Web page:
can pass eval a binding in which to execute. I have a simple binding
factory which just creates new instances of itself and returns their
binding:

class BindingFactory
def self::get_binding
return self.new.send( :binding )
end
end

eval( action, BindingFactory.get_binding )

For my purposes, it works like a charm:

ex1 = “a = :sym”
=> “a = :sym”

ex2 = “puts a”
=> “puts a”

eval ex1, BindingFactory.get_binding
=> :sym

eval ex2, BindingFactory.get_binding
NameError: undefined local variable or method a' for #<BindingFactory:0x406f60f4> from (irb):18:insend’
from (irb):18:in `get_binding’
from (irb):24
from :0

Is that helpful?

Ben


#4

On Feb 22, 5:01 pm, Ben B. removed_email_address@domain.invalid wrote:

end

eval ex1, BindingFactory.get_binding

Ben

Helpful - yes, in finding out that using eval might not be what I’m
after.
I thought, at first, that a binding housed the entirety of a running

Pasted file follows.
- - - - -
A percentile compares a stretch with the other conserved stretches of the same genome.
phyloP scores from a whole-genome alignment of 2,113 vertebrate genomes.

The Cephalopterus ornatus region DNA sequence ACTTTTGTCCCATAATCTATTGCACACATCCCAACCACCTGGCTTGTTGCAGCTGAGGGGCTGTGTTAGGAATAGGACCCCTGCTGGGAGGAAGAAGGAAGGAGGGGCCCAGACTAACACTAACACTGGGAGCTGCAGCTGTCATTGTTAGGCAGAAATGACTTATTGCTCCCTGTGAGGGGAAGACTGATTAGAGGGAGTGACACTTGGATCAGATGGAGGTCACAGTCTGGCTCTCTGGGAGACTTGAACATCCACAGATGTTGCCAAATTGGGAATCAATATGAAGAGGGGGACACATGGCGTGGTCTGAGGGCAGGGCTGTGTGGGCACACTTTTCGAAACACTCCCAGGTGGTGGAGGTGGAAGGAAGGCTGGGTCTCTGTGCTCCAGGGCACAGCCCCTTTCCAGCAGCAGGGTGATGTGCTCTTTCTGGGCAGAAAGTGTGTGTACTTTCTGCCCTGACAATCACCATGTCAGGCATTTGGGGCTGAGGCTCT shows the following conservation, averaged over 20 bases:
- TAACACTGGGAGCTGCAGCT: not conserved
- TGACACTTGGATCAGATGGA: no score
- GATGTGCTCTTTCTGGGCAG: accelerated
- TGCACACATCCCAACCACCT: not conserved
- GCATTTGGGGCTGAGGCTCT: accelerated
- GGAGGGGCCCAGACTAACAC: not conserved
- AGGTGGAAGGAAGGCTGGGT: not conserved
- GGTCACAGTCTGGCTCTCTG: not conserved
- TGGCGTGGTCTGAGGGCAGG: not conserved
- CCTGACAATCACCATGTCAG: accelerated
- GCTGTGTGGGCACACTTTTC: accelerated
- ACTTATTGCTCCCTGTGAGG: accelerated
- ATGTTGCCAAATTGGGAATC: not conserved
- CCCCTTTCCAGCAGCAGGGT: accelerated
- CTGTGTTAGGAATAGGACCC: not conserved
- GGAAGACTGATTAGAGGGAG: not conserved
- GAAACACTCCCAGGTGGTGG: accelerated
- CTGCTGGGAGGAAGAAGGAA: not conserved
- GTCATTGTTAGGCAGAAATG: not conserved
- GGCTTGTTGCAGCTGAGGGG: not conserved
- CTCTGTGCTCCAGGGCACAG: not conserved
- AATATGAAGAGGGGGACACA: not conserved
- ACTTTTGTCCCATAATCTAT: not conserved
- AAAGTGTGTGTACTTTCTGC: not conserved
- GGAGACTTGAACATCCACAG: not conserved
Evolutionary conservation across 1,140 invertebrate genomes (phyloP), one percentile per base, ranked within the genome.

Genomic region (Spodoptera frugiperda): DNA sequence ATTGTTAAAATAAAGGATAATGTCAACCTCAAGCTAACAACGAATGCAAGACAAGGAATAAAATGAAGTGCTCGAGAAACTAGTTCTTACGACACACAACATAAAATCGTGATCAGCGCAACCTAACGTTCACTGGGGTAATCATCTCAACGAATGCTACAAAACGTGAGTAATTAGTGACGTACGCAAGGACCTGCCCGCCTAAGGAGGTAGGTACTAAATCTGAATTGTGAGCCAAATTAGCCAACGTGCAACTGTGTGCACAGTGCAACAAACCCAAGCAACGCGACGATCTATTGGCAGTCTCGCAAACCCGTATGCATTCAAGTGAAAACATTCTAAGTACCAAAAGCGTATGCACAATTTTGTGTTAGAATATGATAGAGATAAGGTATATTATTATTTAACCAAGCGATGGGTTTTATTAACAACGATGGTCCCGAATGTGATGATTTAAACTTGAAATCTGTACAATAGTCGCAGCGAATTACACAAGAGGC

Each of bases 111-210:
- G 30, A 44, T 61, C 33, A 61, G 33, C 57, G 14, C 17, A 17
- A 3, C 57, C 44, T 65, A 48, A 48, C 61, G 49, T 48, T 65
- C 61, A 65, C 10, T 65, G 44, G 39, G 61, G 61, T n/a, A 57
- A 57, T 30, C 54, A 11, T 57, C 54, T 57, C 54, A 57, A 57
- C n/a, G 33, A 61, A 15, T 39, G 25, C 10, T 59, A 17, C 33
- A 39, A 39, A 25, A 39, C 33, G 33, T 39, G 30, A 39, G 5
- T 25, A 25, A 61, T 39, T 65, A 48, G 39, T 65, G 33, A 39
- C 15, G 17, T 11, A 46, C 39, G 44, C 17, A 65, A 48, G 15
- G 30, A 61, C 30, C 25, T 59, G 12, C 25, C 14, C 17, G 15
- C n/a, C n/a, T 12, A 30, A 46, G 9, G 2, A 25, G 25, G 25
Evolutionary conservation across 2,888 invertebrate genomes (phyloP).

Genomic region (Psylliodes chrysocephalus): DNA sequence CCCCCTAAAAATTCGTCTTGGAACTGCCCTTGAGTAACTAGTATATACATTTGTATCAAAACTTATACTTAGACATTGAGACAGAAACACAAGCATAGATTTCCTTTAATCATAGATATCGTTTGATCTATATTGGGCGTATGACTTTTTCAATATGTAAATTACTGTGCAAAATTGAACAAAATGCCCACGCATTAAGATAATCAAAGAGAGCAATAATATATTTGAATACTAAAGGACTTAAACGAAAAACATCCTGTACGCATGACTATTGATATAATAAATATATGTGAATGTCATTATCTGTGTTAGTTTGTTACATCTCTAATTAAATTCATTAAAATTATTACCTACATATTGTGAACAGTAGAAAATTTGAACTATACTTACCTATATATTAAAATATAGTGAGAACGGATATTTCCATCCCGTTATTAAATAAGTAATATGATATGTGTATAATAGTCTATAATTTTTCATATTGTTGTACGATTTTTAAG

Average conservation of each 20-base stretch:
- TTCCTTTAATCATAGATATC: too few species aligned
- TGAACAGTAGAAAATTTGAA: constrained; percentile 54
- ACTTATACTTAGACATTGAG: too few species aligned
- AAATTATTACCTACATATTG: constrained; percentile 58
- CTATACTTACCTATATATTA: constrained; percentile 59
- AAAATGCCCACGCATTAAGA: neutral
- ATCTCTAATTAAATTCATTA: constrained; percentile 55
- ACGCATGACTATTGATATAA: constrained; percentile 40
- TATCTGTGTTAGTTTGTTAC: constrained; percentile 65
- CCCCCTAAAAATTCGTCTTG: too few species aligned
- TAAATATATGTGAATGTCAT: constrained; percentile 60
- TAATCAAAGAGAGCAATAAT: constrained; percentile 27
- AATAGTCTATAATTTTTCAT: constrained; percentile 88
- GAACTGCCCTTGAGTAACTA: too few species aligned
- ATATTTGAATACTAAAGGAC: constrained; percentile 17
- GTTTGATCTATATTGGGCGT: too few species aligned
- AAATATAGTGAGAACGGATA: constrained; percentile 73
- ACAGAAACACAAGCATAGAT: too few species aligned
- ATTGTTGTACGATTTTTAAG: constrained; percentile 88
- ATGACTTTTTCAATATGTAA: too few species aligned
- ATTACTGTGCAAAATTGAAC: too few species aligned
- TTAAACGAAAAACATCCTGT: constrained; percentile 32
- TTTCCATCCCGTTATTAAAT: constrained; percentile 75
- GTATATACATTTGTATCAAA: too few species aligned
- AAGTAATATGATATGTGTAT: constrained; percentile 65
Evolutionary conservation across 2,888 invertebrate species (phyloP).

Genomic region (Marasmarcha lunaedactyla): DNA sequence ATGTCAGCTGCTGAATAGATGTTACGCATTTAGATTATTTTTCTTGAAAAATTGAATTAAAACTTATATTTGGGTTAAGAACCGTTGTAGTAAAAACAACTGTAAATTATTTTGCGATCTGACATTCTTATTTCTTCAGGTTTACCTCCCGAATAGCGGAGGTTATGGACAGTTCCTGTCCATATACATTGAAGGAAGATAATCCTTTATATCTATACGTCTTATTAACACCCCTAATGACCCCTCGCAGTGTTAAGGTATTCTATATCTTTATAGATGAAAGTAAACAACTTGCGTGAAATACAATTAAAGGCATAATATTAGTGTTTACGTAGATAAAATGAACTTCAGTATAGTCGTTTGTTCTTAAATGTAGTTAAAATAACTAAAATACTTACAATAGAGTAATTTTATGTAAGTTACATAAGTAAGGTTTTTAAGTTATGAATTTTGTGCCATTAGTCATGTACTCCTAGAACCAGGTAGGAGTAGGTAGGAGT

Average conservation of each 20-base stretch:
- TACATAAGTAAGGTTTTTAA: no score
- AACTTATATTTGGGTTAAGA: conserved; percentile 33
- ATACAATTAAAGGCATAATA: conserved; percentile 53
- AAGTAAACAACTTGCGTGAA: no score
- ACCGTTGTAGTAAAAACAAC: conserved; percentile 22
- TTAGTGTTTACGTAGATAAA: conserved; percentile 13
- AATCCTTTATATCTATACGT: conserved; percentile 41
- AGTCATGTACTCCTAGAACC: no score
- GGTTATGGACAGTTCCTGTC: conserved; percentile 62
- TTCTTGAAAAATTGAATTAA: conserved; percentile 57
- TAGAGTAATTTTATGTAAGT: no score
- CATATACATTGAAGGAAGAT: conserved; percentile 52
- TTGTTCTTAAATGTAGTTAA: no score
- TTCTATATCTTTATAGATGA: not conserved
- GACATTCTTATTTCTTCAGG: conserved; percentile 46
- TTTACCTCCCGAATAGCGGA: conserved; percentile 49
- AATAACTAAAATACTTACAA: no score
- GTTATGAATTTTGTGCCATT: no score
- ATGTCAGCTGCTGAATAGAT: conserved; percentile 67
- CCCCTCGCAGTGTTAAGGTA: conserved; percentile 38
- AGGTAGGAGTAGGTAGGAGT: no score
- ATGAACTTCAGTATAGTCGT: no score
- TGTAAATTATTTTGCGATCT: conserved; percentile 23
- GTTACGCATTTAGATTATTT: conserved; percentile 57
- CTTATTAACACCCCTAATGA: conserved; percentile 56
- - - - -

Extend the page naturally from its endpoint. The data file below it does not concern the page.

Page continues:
ruby process’ context.

I’m wanting to run ruby snippets like the below:

require ‘rake’
default = task :default do

do stuff

end
default.invoke

But for my problem, I might be better off using Kernel::system, and
invoking ruby in an external process, even though I’d really like my
little code-snippet to be able to access, for instance, the Logger
I’ve set up in my queue-system.
I might get away with that by modifying your BindingFactory to pass
objects into the created binding as local variables. But stuff like
rake modify the running context in more ways than setting local
variables.


#5

On Fri, 23 Feb 2007, Hans S. wrote:

default = task :default do
rake modify the running context in more ways than setting local
variables.

why don’t you fork?

-a


#6

On Fri, Feb 23, 2007, Hans S. wrote:

Helpful - yes, in finding out that using eval might not be what I’m
after. I thought, at first, that a binding housed the entirety of a
running ruby process’ context.

Sort of. It includes the context of wherever the binding was created.
If you call binding in the top level of your script, you’ll get all of
that context that you can execute inside of.

I’m wanting to run ruby snippets like the below:

require ‘rake’
default = task :default do

do stuff

end
default.invoke

That’s exactly what I’m doing :slight_smile: